Character Representation for Search Terms
The term(s) to be searched in selected documents are entered into the Search in Texts For: box on the search-form. Word searches in PhiloLogic are by default case insensitive, so that a search finds both lower and upper case representations of words. The user must, however, take into account diacritics when searching databases that have accented characters. PhiloLogic's wildcard characters may also be employed to match many forms. The simplest search in PhiloLogic is a single term search without wildcards. If searching for a term such as "tradition" in a database, simply type the word tradition into the Search in Text(s) For: box and press the SEARCH button.
Wildcard and Boolean Operators
Wildcard characters allow the user to enter a single search entry that may find many forms. This is in contrast to a simple word search which requires an exact match in order to find a word. The following describes the most commonly used wildcard characters in full-text searching and in bibliographic searching.
. (period): matches any single character (e.g., fais.it will retrieve faisait and faisoit)
.* (period asterisk "dot-star"): matches any string of characters, anchoring the match at the beginning of a word (e.g., cigar.* will match cigar, cigars, cigarette, etc.), anchoring the match at the end of a word (e.g., .*prendre will retrieve apprendre, comprendre, entreprendre, etc.), or in the middle (e.g., co.*aisance matches complaisance and connaissance).
.? (period question mark): matches the characters entered or the characters entered plus one more character in place of the question mark (e.g., amo.?r matches both amor and amour and chat.? matches chat and chats, but not chatiment, Chateaubriand, etc.).
[a-z] (brackets): matches a single character found in the specified range (e.g., [m-z]ot will match mot, pot, rot, and sot) or any letters within the brackets (e.g., civili[zs]e will match both civilize and civilise).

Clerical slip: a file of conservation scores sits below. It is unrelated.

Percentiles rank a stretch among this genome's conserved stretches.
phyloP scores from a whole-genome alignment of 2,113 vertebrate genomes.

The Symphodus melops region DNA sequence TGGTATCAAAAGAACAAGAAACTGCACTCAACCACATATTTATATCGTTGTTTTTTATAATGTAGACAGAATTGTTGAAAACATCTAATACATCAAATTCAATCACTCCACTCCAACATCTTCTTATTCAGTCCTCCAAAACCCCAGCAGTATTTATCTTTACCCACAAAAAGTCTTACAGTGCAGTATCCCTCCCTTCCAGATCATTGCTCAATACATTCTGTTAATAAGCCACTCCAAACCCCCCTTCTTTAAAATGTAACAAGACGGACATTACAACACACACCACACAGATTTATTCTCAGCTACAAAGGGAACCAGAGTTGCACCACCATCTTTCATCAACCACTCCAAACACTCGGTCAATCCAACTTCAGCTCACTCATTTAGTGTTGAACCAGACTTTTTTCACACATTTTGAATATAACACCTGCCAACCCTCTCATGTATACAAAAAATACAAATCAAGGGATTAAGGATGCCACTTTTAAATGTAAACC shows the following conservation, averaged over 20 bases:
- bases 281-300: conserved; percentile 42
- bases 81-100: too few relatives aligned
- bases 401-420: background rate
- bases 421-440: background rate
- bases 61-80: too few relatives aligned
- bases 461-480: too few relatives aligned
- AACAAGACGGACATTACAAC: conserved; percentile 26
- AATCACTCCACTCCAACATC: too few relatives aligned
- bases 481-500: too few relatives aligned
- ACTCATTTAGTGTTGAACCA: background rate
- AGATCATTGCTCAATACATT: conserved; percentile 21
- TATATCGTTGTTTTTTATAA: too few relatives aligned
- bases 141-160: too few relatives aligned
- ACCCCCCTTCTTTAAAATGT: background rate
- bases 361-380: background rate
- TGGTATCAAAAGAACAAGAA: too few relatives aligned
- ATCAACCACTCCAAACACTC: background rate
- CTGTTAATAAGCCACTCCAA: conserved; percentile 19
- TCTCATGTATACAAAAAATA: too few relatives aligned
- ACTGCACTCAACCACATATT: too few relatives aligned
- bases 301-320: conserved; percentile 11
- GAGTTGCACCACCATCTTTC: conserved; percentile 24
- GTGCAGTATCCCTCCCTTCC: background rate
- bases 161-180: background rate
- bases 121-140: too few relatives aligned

E (capital letter): matches all accented and non-accented forms (e.g., to search naïveté regardless of accents type naIvetE).
Note: If you are using wildcard characters and would like to see a full list of the words matching your search-term, then run your search as a "Frequency by Title" search. The results page of a "Frequency by Title" search lists all the terms found in a database that match your search-term.
| (vertical bar): serves as the OR operator (e.g., liberté|égalité retrieves instances of either).
Space: serves as the AND operator in sentence and paragraph Proximity Searching (e.g., église état retrieve all cases where church and state appear in the same specified context; this is not the case in phrase searching).
! (exclamation point): serves as the NOT operator (e.g., !esprit saint retrieves occurrences of saint, but not esprit saint, whereas Jules !CEsar finds occurrences of Jules without Cesar or César and christ.* BUTNOT christ[im].* finds Christ but not christian). In any case, uppercase NOT will automatically be converted to the exclamation point during searching.
These expressions can be combined for more sophisticated searches; for example, searching jolie|belle femme|fille finds any of the two adjectives together with the nouns femm or fille.
Accents and Special Characters
PhiloLogic requires that one take into account diacritics when searching documents with accented characters in both bibliographic and full-text searching. The system provides three ways to search for accented characters: 1) simply type the required accented character from the keyboard; 2) use a capital letter to match all accented and non-accented forms of a letter; or 3) enter the two character representations listed below.
Tip: If you do not want to have to think about accents, turn on "Caps Lock" and type in all uppercase.
capital letter = any form of the letter (e. g., E matches é ê è ë and e (no accent) and É Ê È Ë and E (no accent).
ae-ligature (æ) = ae: the ligature is resolved into two letters. (e.g., to search æther type in aether).
oe-ligature (œ) = oe: the ligature is resolved into two letters. (e.g., to search œconomy type in oeconomy).
ampersand (&): is not a searchable character. Avoid Phrase Searches where an ampersand could be used as a conjunction.
The ARTFL Project Department of Romance Languages and Literatures Division of the Humanities University of Chicago 1115 East 58th Street Chicago, IL 60637 tel: 773-702-8488 | email: artfl[at]artfl[dot]uchicago[dot]edu